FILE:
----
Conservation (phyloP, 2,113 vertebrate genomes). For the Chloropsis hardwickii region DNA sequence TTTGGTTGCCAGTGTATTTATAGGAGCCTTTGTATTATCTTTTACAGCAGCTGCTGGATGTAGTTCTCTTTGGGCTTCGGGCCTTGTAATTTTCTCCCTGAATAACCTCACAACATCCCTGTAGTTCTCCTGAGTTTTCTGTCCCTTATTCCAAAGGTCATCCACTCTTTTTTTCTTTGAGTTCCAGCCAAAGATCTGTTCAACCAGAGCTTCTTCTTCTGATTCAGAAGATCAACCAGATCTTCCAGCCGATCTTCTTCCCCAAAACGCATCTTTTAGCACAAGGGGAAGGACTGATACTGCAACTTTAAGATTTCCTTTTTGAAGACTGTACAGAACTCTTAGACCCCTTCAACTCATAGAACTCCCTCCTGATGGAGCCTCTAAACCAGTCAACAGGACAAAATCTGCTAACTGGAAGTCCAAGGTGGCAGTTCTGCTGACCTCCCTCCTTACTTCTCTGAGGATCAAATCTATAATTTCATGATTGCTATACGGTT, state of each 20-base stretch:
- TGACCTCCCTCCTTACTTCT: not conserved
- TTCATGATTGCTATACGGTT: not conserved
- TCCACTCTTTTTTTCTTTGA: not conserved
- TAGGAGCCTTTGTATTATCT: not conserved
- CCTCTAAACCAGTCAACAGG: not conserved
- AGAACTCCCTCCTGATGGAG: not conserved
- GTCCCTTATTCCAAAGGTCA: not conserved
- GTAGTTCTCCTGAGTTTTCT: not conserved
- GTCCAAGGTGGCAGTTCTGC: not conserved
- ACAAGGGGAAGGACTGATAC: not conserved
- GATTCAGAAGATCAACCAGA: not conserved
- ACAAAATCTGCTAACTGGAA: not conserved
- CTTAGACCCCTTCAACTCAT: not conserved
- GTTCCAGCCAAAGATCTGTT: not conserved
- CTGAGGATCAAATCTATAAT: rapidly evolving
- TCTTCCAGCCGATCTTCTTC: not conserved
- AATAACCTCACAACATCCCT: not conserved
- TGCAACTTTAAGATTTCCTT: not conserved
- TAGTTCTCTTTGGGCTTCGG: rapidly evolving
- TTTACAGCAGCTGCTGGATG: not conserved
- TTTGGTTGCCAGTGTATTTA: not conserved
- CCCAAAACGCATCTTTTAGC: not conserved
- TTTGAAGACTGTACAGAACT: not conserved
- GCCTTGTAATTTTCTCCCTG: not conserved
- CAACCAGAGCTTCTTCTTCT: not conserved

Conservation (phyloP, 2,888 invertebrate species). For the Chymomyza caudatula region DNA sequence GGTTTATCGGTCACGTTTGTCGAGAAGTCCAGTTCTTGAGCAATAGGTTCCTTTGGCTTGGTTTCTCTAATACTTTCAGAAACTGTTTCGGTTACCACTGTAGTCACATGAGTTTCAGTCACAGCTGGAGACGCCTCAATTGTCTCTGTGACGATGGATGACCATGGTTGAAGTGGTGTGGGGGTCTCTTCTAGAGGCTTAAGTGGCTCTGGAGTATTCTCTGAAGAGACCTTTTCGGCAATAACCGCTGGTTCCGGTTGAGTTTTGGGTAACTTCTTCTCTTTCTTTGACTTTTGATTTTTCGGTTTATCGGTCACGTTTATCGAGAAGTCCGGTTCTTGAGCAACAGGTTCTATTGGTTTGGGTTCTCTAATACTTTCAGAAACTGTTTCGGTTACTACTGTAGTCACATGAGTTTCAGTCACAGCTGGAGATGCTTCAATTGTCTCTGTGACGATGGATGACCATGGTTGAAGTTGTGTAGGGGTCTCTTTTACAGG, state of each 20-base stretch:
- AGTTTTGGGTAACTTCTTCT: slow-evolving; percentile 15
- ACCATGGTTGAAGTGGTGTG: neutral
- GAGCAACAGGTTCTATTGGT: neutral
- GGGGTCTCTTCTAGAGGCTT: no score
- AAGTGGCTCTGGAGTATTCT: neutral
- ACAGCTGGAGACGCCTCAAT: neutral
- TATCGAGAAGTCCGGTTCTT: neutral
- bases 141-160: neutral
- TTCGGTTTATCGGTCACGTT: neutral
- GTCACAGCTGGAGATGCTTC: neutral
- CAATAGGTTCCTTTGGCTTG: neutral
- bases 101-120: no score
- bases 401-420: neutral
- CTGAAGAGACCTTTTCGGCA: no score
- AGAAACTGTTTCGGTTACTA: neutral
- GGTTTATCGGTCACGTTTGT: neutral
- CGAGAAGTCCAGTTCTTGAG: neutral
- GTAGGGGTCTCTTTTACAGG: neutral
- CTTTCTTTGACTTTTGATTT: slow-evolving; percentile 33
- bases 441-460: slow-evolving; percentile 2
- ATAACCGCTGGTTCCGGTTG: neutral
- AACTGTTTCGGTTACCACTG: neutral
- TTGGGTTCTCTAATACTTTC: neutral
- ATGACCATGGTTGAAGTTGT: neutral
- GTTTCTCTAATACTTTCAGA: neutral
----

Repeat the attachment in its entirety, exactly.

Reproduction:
Conservation (phyloP, 2,113 vertebrate genomes). For the Chloropsis hardwickii region DNA sequence TTTGGTTGCCAGTGTATTTATAGGAGCCTTTGTATTATCTTTTACAGCAGCTGCTGGATGTAGTTCTCTTTGGGCTTCGGGCCTTGTAATTTTCTCCCTGAATAACCTCACAACATCCCTGTAGTTCTCCTGAGTTTTCTGTCCCTTATTCCAAAGGTCATCCACTCTTTTTTTCTTTGAGTTCCAGCCAAAGATCTGTTCAACCAGAGCTTCTTCTTCTGATTCAGAAGATCAACCAGATCTTCCAGCCGATCTTCTTCCCCAAAACGCATCTTTTAGCACAAGGGGAAGGACTGATACTGCAACTTTAAGATTTCCTTTTTGAAGACTGTACAGAACTCTTAGACCCCTTCAACTCATAGAACTCCCTCCTGATGGAGCCTCTAAACCAGTCAACAGGACAAAATCTGCTAACTGGAAGTCCAAGGTGGCAGTTCTGCTGACCTCCCTCCTTACTTCTCTGAGGATCAAATCTATAATTTCATGATTGCTATACGGTT, state of each 20-base stretch:
- TGACCTCCCTCCTTACTTCT: not conserved
- TTCATGATTGCTATACGGTT: not conserved
- TCCACTCTTTTTTTCTTTGA: not conserved
- TAGGAGCCTTTGTATTATCT: not conserved
- CCTCTAAACCAGTCAACAGG: not conserved
- AGAACTCCCTCCTGATGGAG: not conserved
- GTCCCTTATTCCAAAGGTCA: not conserved
- GTAGTTCTCCTGAGTTTTCT: not conserved
- GTCCAAGGTGGCAGTTCTGC: not conserved
- ACAAGGGGAAGGACTGATAC: not conserved
- GATTCAGAAGATCAACCAGA: not conserved
- ACAAAATCTGCTAACTGGAA: not conserved
- CTTAGACCCCTTCAACTCAT: not conserved
- GTTCCAGCCAAAGATCTGTT: not conserved
- CTGAGGATCAAATCTATAAT: rapidly evolving
- TCTTCCAGCCGATCTTCTTC: not conserved
- AATAACCTCACAACATCCCT: not conserved
- TGCAACTTTAAGATTTCCTT: not conserved
- TAGTTCTCTTTGGGCTTCGG: rapidly evolving
- TTTACAGCAGCTGCTGGATG: not conserved
- TTTGGTTGCCAGTGTATTTA: not conserved
- CCCAAAACGCATCTTTTAGC: not conserved
- TTTGAAGACTGTACAGAACT: not conserved
- GCCTTGTAATTTTCTCCCTG: not conserved
- CAACCAGAGCTTCTTCTTCT: not conserved

Conservation (phyloP, 2,888 invertebrate species). For the Chymomyza caudatula region DNA sequence GGTTTATCGGTCACGTTTGTCGAGAAGTCCAGTTCTTGAGCAATAGGTTCCTTTGGCTTGGTTTCTCTAATACTTTCAGAAACTGTTTCGGTTACCACTGTAGTCACATGAGTTTCAGTCACAGCTGGAGACGCCTCAATTGTCTCTGTGACGATGGATGACCATGGTTGAAGTGGTGTGGGGGTCTCTTCTAGAGGCTTAAGTGGCTCTGGAGTATTCTCTGAAGAGACCTTTTCGGCAATAACCGCTGGTTCCGGTTGAGTTTTGGGTAACTTCTTCTCTTTCTTTGACTTTTGATTTTTCGGTTTATCGGTCACGTTTATCGAGAAGTCCGGTTCTTGAGCAACAGGTTCTATTGGTTTGGGTTCTCTAATACTTTCAGAAACTGTTTCGGTTACTACTGTAGTCACATGAGTTTCAGTCACAGCTGGAGATGCTTCAATTGTCTCTGTGACGATGGATGACCATGGTTGAAGTTGTGTAGGGGTCTCTTTTACAGG, state of each 20-base stretch:
- AGTTTTGGGTAACTTCTTCT: slow-evolving; percentile 15
- ACCATGGTTGAAGTGGTGTG: neutral
- GAGCAACAGGTTCTATTGGT: neutral
- GGGGTCTCTTCTAGAGGCTT: no score
- AAGTGGCTCTGGAGTATTCT: neutral
- ACAGCTGGAGACGCCTCAAT: neutral
- TATCGAGAAGTCCGGTTCTT: neutral
- bases 141-160: neutral
- TTCGGTTTATCGGTCACGTT: neutral
- GTCACAGCTGGAGATGCTTC: neutral
- CAATAGGTTCCTTTGGCTTG: neutral
- bases 101-120: no score
- bases 401-420: neutral
- CTGAAGAGACCTTTTCGGCA: no score
- AGAAACTGTTTCGGTTACTA: neutral
- GGTTTATCGGTCACGTTTGT: neutral
- CGAGAAGTCCAGTTCTTGAG: neutral
- GTAGGGGTCTCTTTTACAGG: neutral
- CTTTCTTTGACTTTTGATTT: slow-evolving; percentile 33
- bases 441-460: slow-evolving; percentile 2
- ATAACCGCTGGTTCCGGTTG: neutral
- AACTGTTTCGGTTACCACTG: neutral
- TTGGGTTCTCTAATACTTTC: neutral
- ATGACCATGGTTGAAGTTGT: neutral
- GTTTCTCTAATACTTTCAGA: neutral